The chemokine KC elicits Mac-1 expression which mediates intraluminal crawling [5, 46]. We observed that upregulation of Mac-1 expression after stimulation with KC was significantly abated in the presence of SB203580. SB203580 treatment may also impair the transition of adherent leukocytes to the crawling phase without modulating the dynamics of neutrophil crawling per se. Interestingly, Mac-1 was previously shown to be downregulated in TNFα-stimulated and fMLP-stimulated neutrophils treated with SB203580 [47, 48]. Similarly, the upregulation of Mac-1 expression on neutrophils elicited by the bacterial M1 proteins in vivo was significantly abated by the p38 MAPK inhibitors SB239063 and SKF86002 . However, the authors showed that both SB239063 and SKF86002 did not significantly alter Mac-1 expression in vitro after stimulation with bacterial M1 protein . It is tempting to speculate that ramifications of p38 MAPK inhibition in vivo include dysregulated expression of endothelial junctional adhesion molecules and neutrophil integrins that may contribute to the marked decrease in neutrophil transmigration.
Previous studies have highlighted the role of p38 MAPK in neutrophil chemotaxis [19, 21]. Cara and coworkers utilized a grid model to quantify the number of chemotaxing neutrophils in several partitions between the vessel and chemoattractant-containing gel. The authors reported a significant reduction in the number of chemotaxing neutrophils in partitions closer to the chemoattractant-containing gel. In line with their findings, our data reveal that inhibition of p38 MAPK decreases the chemotaxis index and velocity of migration which may contribute to the overall impairment of neutrophil chemotaxis by SB203580 as reported previously .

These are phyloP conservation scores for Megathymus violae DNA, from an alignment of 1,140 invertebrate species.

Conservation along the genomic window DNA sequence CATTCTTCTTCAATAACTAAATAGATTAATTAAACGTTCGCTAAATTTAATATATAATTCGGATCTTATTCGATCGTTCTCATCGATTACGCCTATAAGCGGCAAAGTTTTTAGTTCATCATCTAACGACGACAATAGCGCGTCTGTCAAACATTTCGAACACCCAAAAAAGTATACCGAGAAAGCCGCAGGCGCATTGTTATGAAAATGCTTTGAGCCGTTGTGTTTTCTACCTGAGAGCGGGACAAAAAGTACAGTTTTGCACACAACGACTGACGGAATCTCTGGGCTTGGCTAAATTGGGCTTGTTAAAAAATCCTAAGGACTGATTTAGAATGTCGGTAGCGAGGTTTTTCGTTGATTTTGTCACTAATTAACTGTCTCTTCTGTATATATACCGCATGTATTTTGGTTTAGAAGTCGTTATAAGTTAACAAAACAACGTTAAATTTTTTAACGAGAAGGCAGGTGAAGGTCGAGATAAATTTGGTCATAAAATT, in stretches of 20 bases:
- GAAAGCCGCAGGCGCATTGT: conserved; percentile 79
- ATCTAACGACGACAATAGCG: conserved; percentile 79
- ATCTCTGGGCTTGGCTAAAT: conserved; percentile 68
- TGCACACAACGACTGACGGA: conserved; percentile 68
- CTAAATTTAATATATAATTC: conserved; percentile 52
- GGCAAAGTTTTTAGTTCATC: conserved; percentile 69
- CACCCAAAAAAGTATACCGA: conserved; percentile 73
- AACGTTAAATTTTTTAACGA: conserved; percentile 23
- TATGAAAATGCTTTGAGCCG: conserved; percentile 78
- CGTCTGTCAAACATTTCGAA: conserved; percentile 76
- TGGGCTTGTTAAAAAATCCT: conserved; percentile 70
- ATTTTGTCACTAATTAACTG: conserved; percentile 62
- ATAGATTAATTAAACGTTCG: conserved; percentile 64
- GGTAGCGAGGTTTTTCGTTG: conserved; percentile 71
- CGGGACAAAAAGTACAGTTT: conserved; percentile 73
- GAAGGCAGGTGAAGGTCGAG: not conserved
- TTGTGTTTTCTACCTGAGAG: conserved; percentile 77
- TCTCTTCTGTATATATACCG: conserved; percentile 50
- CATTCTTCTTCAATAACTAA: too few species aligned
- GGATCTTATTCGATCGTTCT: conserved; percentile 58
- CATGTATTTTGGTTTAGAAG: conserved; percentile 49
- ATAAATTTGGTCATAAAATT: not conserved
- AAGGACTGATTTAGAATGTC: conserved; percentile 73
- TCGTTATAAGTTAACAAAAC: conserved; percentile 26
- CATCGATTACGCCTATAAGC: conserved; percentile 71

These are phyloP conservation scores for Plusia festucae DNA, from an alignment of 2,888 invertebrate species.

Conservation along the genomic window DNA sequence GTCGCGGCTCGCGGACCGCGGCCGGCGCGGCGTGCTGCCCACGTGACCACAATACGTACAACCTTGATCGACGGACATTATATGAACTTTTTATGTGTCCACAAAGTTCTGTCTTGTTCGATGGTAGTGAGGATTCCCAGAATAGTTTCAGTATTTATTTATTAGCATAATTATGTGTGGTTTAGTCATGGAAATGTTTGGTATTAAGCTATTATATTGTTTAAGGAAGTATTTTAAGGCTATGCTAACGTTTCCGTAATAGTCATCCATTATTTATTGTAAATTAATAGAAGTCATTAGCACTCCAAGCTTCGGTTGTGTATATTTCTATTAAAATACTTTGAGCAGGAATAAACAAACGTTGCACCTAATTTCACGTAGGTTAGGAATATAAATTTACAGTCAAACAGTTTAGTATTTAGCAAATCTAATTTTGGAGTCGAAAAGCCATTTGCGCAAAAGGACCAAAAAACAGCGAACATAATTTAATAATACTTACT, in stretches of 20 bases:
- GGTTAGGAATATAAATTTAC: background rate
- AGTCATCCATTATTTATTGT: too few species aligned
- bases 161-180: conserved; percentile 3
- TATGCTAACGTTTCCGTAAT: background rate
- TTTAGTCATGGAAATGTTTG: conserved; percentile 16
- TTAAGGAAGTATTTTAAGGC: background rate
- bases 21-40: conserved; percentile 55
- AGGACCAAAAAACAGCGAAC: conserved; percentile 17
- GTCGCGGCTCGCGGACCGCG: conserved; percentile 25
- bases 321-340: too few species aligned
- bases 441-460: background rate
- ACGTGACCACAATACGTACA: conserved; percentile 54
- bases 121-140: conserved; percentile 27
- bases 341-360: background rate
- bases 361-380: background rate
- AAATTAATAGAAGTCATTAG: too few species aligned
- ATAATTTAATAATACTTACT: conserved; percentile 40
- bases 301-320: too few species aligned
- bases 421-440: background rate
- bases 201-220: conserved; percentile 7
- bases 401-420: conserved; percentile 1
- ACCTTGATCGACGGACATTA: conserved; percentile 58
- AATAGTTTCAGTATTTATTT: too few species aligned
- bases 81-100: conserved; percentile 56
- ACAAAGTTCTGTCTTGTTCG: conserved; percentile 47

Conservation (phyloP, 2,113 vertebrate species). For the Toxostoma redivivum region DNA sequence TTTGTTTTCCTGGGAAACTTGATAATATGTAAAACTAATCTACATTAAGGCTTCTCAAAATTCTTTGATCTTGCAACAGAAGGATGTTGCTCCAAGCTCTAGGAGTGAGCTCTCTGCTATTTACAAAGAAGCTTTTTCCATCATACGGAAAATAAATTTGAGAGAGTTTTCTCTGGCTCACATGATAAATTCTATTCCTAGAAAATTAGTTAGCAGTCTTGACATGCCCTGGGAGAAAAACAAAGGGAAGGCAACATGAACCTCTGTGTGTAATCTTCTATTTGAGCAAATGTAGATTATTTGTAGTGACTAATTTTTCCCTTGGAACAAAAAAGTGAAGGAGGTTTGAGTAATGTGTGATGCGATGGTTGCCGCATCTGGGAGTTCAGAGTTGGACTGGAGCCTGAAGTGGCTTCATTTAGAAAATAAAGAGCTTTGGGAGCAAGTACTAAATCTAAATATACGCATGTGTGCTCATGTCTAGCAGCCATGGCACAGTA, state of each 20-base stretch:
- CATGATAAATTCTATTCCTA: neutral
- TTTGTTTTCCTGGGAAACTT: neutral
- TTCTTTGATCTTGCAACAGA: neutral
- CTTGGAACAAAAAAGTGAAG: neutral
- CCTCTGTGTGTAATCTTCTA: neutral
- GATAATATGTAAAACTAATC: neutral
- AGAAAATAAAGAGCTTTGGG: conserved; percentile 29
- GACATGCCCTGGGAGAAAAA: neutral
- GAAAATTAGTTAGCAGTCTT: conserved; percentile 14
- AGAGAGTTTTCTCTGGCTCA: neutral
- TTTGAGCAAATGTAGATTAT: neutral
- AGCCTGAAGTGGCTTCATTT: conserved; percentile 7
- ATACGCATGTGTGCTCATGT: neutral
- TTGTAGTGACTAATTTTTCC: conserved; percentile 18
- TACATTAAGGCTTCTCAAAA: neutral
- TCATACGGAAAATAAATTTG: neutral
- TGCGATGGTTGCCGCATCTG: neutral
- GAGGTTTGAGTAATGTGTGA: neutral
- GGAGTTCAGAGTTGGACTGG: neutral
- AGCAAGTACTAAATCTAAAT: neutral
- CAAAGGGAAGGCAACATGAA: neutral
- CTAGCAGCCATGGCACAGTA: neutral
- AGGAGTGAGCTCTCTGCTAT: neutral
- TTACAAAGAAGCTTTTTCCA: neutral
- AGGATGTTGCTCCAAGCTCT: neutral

Taken together, our results suggest that the pharmacological p38 MAPK inhibitor SB203580 affects neutrophil recruitment induced by the CXC chemokine KC by modulating various important neutrophil recruitment steps such as neutrophil transendothelial migration and chemotaxis in tissue. Although SB203580 significantly reduced the number of adherent neutrophils that proceeded to crawling, the various functional parameters of intraluminal crawling were not substantially altered, an effect that may be attributed to the modulation of β2 integrin Mac-1 expression on neutrophils.
Conflict of Interests
The authors declare that there is no conflict of interests associated with this paper.
This study was supported by a research grant from Canadian Institutes of Health Research (CIHR). L. Liu is a recipient of CIHR New Investigator Award. The authors thank Dr. Syed M. Qadri for his valuable suggestions and Mr. Mark Boyd for assisting with flow cytometry.
- V. Kumar and A. Sharma, “Neutrophils: Cinderella of innate immune system,” International Immunopharmacology, vol. 10, no. 11, pp. 1325–1334, 2010.
- M. Phillipson and P. Kubes, “The neutrophil in vascular inflammation,” Nature Medicine, vol. 17, pp. 1381–1390, 2011.
- H. F. Langer and T. Chavakis, “Leukocyte—endothelial interactions in inflammation,” Journal of Cellular and Molecular Medicine, vol. 13, no. 7, pp. 1211–1220, 2009.